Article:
Following is the full text of network theorist Albert-László Barabási’s talk titled “The Real Relationship Between Your Age & Your Chance of Success” at TED conference. In this talk, he explores the hidden mechanisms that drive success and uncovers an intriguing connection between your age and your chance of making it big.
Albert-László Barabási – TED Talk TRANSCRIPT
Today, actually, is a very special day for me, because it is my birthday. And so, thanks to all of you for joining the party.
But every time you throw a party, there’s someone there to spoil it. Right?
And I’m a physicist, and this time I brought another physicist along to do so. His name is Albert Einstein — also Albert — and he’s the one who said that the person who has not made his great contributions to science by the age of 30 will never do so.
Now, you don’t need to check Wikipedia that I’m beyond 30.
So, effectively, what he is telling me, and us, is that when it comes to my science, I’m deadwood.
Well, luckily, I had my share of luck within my career. Around age 28, I became very interested in networks, and a few years later, we managed to publish a few key papers that reported the discovery of scale-free networks and really gave birth to a new discipline that we call network science today.
And if you really care about it, you can get a PhD now in network science in Budapest, in Boston, and you can study it all over the world.
A few years later, when I moved to Harvard first as a sabbatical, I became interested in another type of network: that time, the networks within ourselves, how the genes and the proteins and the metabolites link to each other and how they connect to disease. And that interest led to a major explosion within medicine, including the Network Medicine Division at Harvard, that has more than 300 researchers who are using this perspective to treat patients and develop new cures.
And a few years ago, I thought that I would take this idea of networks and the expertise we had in networks in a different area, that is, to understand success.
AND WHY DID WE DO THAT?
Well, we thought that, to some degree, our success is determined by the networks we’re part of — that our networks can push us forward, they can pull us back.
And I was curious if we could use the knowledge and big data and expertise where we develop the networks to really quantify how these things happen. This is a result from that.
What you see here is a network of galleries in museums that connect to each other. And through this map that we mapped out last year, we are able to predict very accurately the success of an artist if you give me the first five exhibits that he or she had in their career.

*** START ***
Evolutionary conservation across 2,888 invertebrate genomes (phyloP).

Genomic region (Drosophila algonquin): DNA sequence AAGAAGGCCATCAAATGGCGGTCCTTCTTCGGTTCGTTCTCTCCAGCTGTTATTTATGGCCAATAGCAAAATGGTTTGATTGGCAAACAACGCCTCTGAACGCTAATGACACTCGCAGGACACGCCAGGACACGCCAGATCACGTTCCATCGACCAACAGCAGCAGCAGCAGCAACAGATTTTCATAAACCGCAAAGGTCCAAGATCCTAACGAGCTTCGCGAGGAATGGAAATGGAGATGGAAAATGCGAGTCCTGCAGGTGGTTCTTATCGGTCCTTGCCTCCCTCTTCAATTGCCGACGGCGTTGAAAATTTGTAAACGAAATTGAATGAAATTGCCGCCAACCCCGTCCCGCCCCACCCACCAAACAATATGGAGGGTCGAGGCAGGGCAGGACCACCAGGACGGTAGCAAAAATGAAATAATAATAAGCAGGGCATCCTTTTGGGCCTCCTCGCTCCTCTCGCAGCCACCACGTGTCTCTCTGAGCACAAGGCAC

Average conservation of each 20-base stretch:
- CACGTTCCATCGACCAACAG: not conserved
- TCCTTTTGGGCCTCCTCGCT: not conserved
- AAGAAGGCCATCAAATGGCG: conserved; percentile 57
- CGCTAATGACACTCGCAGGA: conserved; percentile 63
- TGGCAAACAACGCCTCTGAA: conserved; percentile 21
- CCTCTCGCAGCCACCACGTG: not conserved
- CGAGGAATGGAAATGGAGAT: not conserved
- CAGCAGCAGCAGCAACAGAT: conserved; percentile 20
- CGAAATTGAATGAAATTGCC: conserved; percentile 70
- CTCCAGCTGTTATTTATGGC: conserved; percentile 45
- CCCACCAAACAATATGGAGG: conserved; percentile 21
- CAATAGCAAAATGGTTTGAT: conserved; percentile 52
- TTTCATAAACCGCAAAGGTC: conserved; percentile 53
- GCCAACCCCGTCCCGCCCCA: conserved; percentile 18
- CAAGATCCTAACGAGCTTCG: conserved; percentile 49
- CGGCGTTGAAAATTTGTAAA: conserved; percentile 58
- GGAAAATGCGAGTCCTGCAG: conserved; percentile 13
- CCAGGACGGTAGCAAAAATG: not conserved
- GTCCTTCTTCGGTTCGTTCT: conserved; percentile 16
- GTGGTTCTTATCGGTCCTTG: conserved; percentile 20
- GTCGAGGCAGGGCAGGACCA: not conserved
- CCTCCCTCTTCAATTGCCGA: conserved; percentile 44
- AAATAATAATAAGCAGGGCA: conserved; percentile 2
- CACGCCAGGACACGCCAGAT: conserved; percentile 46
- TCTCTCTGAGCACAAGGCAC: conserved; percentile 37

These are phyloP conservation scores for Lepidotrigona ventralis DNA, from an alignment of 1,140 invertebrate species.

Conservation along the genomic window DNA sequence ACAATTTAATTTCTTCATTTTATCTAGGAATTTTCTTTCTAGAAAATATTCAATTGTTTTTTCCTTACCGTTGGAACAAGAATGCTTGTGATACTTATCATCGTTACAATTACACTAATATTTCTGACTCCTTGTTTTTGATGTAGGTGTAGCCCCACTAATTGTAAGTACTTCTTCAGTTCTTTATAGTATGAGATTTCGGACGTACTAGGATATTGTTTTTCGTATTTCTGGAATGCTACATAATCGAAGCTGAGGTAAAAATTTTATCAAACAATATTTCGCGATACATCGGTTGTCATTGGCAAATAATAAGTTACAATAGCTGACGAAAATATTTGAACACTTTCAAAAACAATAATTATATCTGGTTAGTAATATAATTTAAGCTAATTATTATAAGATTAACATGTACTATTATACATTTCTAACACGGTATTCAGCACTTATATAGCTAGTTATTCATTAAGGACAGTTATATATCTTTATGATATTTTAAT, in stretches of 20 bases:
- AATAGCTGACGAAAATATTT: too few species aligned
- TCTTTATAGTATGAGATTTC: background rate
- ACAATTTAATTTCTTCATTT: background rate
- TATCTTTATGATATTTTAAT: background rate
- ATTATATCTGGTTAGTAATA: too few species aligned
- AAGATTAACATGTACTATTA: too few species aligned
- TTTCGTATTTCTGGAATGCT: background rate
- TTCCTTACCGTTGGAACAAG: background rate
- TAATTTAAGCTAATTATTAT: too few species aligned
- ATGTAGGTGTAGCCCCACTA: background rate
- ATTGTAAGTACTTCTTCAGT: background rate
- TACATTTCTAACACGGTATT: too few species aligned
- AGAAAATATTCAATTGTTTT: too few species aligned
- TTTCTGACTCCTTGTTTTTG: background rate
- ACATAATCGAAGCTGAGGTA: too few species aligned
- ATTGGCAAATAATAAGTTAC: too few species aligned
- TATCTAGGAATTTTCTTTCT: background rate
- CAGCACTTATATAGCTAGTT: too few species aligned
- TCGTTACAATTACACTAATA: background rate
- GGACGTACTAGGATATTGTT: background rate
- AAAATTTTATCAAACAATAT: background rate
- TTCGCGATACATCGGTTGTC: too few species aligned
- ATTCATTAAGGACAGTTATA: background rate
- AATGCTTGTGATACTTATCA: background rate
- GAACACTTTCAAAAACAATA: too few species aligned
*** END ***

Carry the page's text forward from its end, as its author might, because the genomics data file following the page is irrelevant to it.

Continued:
Well, as we thought about success, we realized that success is not only about networks; there are so many other dimensions to that. And one of the things we need for success, obviously, is performance.
So let’s define what’s the difference between performance and success.
Well, performance is what you do: how fast you run, what kind of paintings you paint, what kind of papers you publish. However, in our working definition, success is about what the community notices from what you did, from your performance: How does it acknowledge it, and how does it reward you for it?
In other terms, your performance is about you, but your success is about all of us. And this was a very important shift for us, because the moment we defined success as being a collective measure that the community provides to us, it became measurable, because if it’s in the community, there are multiple data points about that.
So we go to school, we exercise, we practice, because we believe that performance leads to success. But the way we actually started to explore, we realized that performance and success are very, very different animals when it comes to the mathematics of the problem. And let me illustrate that.
So what you see here is the fastest man on earth, Usain Bolt. And of course, he wins most of the competitions that he enters. And we know he’s the fastest on earth because we have a chronometer to measure his speed.
Well, what is interesting about him is that when he wins, he doesn’t do so by really significantly outrunning his competition. He’s running at most a percent faster than the one who loses the race. And not only does he run only one percent faster than the second one, but he doesn’t run 10 times faster than I do — and I’m not a good runner, trust me on that.
And every time we are able to measure performance, we notice something very interesting; that is, performance is bounded. What it means is that there are no huge variations in human performance. It varies only in a narrow range, and we do need the chronometer to measure the differences.